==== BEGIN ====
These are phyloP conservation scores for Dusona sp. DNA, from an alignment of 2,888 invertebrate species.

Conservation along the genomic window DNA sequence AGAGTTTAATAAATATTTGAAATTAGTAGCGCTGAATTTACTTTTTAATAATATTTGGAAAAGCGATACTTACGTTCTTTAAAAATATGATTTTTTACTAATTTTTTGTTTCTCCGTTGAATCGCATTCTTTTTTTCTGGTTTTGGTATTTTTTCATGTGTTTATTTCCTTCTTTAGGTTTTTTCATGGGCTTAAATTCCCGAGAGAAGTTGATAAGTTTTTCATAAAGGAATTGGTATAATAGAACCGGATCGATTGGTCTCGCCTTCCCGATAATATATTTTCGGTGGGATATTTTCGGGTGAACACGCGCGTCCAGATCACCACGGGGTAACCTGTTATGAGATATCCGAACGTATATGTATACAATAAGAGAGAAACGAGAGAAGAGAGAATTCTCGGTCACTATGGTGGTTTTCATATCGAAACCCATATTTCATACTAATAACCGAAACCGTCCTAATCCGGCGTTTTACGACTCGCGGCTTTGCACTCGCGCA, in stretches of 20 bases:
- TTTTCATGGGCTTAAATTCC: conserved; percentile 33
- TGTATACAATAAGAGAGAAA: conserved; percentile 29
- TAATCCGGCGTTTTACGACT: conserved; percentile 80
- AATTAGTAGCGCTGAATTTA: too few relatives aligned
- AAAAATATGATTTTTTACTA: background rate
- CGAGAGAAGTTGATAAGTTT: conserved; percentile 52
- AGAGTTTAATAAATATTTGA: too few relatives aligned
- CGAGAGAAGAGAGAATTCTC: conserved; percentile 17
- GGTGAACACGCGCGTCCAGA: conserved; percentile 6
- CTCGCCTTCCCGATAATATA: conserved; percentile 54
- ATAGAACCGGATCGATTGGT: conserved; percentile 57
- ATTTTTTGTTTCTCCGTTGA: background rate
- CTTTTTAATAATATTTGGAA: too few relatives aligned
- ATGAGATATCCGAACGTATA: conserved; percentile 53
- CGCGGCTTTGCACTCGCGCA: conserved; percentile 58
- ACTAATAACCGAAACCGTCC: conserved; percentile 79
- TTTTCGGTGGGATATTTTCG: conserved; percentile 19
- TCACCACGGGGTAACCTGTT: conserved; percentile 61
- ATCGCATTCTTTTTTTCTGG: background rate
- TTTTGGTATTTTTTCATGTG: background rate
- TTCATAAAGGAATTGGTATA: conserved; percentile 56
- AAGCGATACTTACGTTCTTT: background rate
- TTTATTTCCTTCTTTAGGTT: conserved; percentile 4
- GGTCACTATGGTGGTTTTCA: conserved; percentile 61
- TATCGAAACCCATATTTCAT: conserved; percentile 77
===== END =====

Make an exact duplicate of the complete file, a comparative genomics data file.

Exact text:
These are phyloP conservation scores for Dusona sp. DNA, from an alignment of 2,888 invertebrate species.

Conservation along the genomic window DNA sequence AGAGTTTAATAAATATTTGAAATTAGTAGCGCTGAATTTACTTTTTAATAATATTTGGAAAAGCGATACTTACGTTCTTTAAAAATATGATTTTTTACTAATTTTTTGTTTCTCCGTTGAATCGCATTCTTTTTTTCTGGTTTTGGTATTTTTTCATGTGTTTATTTCCTTCTTTAGGTTTTTTCATGGGCTTAAATTCCCGAGAGAAGTTGATAAGTTTTTCATAAAGGAATTGGTATAATAGAACCGGATCGATTGGTCTCGCCTTCCCGATAATATATTTTCGGTGGGATATTTTCGGGTGAACACGCGCGTCCAGATCACCACGGGGTAACCTGTTATGAGATATCCGAACGTATATGTATACAATAAGAGAGAAACGAGAGAAGAGAGAATTCTCGGTCACTATGGTGGTTTTCATATCGAAACCCATATTTCATACTAATAACCGAAACCGTCCTAATCCGGCGTTTTACGACTCGCGGCTTTGCACTCGCGCA, in stretches of 20 bases:
- TTTTCATGGGCTTAAATTCC: conserved; percentile 33
- TGTATACAATAAGAGAGAAA: conserved; percentile 29
- TAATCCGGCGTTTTACGACT: conserved; percentile 80
- AATTAGTAGCGCTGAATTTA: too few relatives aligned
- AAAAATATGATTTTTTACTA: background rate
- CGAGAGAAGTTGATAAGTTT: conserved; percentile 52
- AGAGTTTAATAAATATTTGA: too few relatives aligned
- CGAGAGAAGAGAGAATTCTC: conserved; percentile 17
- GGTGAACACGCGCGTCCAGA: conserved; percentile 6
- CTCGCCTTCCCGATAATATA: conserved; percentile 54
- ATAGAACCGGATCGATTGGT: conserved; percentile 57
- ATTTTTTGTTTCTCCGTTGA: background rate
- CTTTTTAATAATATTTGGAA: too few relatives aligned
- ATGAGATATCCGAACGTATA: conserved; percentile 53
- CGCGGCTTTGCACTCGCGCA: conserved; percentile 58
- ACTAATAACCGAAACCGTCC: conserved; percentile 79
- TTTTCGGTGGGATATTTTCG: conserved; percentile 19
- TCACCACGGGGTAACCTGTT: conserved; percentile 61
- ATCGCATTCTTTTTTTCTGG: background rate
- TTTTGGTATTTTTTCATGTG: background rate
- TTCATAAAGGAATTGGTATA: conserved; percentile 56
- AAGCGATACTTACGTTCTTT: background rate
- TTTATTTCCTTCTTTAGGTT: conserved; percentile 4
- GGTCACTATGGTGGTTTTCA: conserved; percentile 61
- TATCGAAACCCATATTTCAT: conserved; percentile 77